It’s been more than 11 years since Yuto Nagatomo stood behind a microphone at the center of the Ajinomoto Stadium pitch, whipped out a pair of black sunglasses — partly out of bravado, but also to hide tears that had started to well after his former Meiji University head coach had presented him with a ceremonial bouquet — and told FC Tokyo fans that this would not be the last time they saw him as he prepared to join Italy’s Cesena.
“This isn’t farewell,” he said on July 17, 2010. “I want to become the world’s best fullback and wear the blue and red uniform again.”
Nagatomo’s European journey may have begun in the small city less than 10 kilometers from the Adriatic Sea, but it continued on to Milan, Istanbul and finally Marseille, France, before he decided it was time to come home and make good on his promise.
He did so on Saturday to the delight of 4,368 fans who braved a downpour from what remained of Typhoon No. 14, playing a full 90 minutes in Tokyo’s 4-0 win over Yokohama FC.
“It felt electrifying to go out there as an FC Tokyo player again,” Nagatomo said. “During training I remembered the ambition I felt during my first time at the club, but it hit me even harder at Ajinomoto Stadium.
“I came into the game wanting to play as well as I did back in those days.”
Though he spent just 2½ years in Tokyo, Nagatomo is still considered one of its brightest stars, not only for what he did during his time in the capital but for having raised its international status through his efforts for both club and country.
Early in his rookie season, a starring role in the April 2008 Tokyo Derby — during which he crossed swords with future Brazil striker Hulk and created the game-winning goal — hinted at what was to come.
Nagatomo went on to make his national team debut that summer, and just two years later became the first FC Tokyo player to start at a World Cup. A month following that 1-0 win over Cameroon, he was headed for Serie A-bound Cesena on loan, where half a season was all he needed to earn a permanent transfer in January 2011.
But after helping Japan capture its fourth Asian Cup title in Qatar, Nagatomo’s destination upon returning to Italy was instead the famous San Siro after he became the first East Asian player to sign with Inter Milan.
Nagatomo’s seven seasons in blue and black produced only one trophy — the 2010-11 Copa Italia — and he played under 10 different managers in a period defined by turmoil and two sales of the club to new owners. Yet he was embraced for his work ethic on the pitch and his character off it.
“He became a cult figure among the fans and almost like the club’s mascot,” Italian soccer journalist and Sempre Inter founder Nima Tavallaey Roodsari told From the Spot. “His close friendships with Antonio Cassano and Wesley Sneijder in particular come to mind as big talking points back then, as they came across as the jokers of the team.
“He was very appreciated by everyone at the club for how he was as a person: funny, hard working and down to earth. Today when people remember him, they do so with a smile, as he had such a positive vibe around him.”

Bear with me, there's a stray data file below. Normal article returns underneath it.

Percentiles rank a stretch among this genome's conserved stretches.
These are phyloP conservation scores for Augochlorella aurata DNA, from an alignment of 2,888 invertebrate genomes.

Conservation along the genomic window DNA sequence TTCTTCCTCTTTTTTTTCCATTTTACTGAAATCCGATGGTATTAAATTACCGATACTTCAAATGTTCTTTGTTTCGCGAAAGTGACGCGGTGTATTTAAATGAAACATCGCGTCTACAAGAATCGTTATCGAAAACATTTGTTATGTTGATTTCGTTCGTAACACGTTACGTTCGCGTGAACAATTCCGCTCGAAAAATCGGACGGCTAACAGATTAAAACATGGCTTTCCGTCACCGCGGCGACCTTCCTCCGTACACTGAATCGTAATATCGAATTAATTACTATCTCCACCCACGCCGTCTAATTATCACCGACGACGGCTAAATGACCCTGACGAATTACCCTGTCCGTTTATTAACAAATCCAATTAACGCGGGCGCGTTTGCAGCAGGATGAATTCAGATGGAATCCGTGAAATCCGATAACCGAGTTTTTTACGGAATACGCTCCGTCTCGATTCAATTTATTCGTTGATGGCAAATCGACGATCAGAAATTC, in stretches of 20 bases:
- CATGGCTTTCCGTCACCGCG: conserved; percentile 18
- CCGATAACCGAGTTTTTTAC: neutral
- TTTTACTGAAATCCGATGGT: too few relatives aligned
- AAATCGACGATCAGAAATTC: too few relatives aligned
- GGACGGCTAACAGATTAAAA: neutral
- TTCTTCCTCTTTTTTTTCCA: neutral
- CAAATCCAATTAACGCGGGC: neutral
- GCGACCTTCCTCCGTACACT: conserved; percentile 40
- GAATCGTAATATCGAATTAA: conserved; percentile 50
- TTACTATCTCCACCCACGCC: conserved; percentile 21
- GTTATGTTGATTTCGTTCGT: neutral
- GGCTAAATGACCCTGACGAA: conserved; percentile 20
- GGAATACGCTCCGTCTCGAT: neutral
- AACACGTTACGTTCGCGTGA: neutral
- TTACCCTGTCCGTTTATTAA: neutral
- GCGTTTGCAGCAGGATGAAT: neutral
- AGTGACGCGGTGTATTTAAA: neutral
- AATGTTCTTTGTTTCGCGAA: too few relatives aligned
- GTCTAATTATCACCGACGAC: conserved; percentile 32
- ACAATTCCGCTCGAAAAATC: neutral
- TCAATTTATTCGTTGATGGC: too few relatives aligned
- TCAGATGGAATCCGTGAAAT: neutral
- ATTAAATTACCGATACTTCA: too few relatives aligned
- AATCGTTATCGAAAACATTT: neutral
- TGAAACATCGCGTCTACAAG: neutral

Even as Nagatomo began to show signs of slowing down in his last days at Inter — prompting a loan to Turkey’s Galatasaray that eventually became permanent — his role as mood-maker persevered. Before the 2018 World Cup he bleached his hair, telling Japanese media that he had tried to become a “Super Saiyan” (of “Dragon Ball” fame) but instead became a “super gorilla.”
Then after one last European season with France’s Marseille — alongside Samurai Blue teammate Hiroki Sakai, who also came back to the J. League this summer — Nagatomo was ready to return to the city where it all began, putting on the No. 50 shirt to represent his original No. 5 as well as a fresh start.
On Saturday, Nagatomo didn’t make the bombing runs up the left flank that were his trademark in his prime — instead marshaling his teammates from the back and working to shut down Yokohama FC’s attackers, aided in part by wet and windy conditions in Chofu.
“I was telling my teammates to focus on tactical details, raising our line, picking up second balls and just keeping everyone motivated,” Nagatomo said. “In our last game (a 1-0 loss to Kashiwa Reysol) we lacked confidence and passion, and I wanted to inspire everyone.”
With nine games left in the season and eight points separating Tokyo from third-place Nagoya Grampus, it’s not so unthinkable that Nagatomo could help inspire the team to what would be a fourth appearance in the Asian Champions League. There’s also the matter of the Levain Cup — where Tokyo will face Grampus in the semifinals — giving the team’s new defender a chance to once again lift the trophy he helped win in 2009.
For a team getting used to playing at home again after a nearly three-month absence caused by the Summer Games — and a fanbase that has withered due to attendance restrictions caused by the ongoing state of emergency in the Tokyo area — his arrival couldn’t have come at a better time.
“I think Nagatomo has helped the team understand the importance of passion,” Tokyo manager Kenta Hasegawa said after Saturday’s game.
“When we were in a bad situation, we didn’t have the kind of player who could lighten that mood. In that sense, having a player as bright as the sun come into the squad is a big thing for us.”
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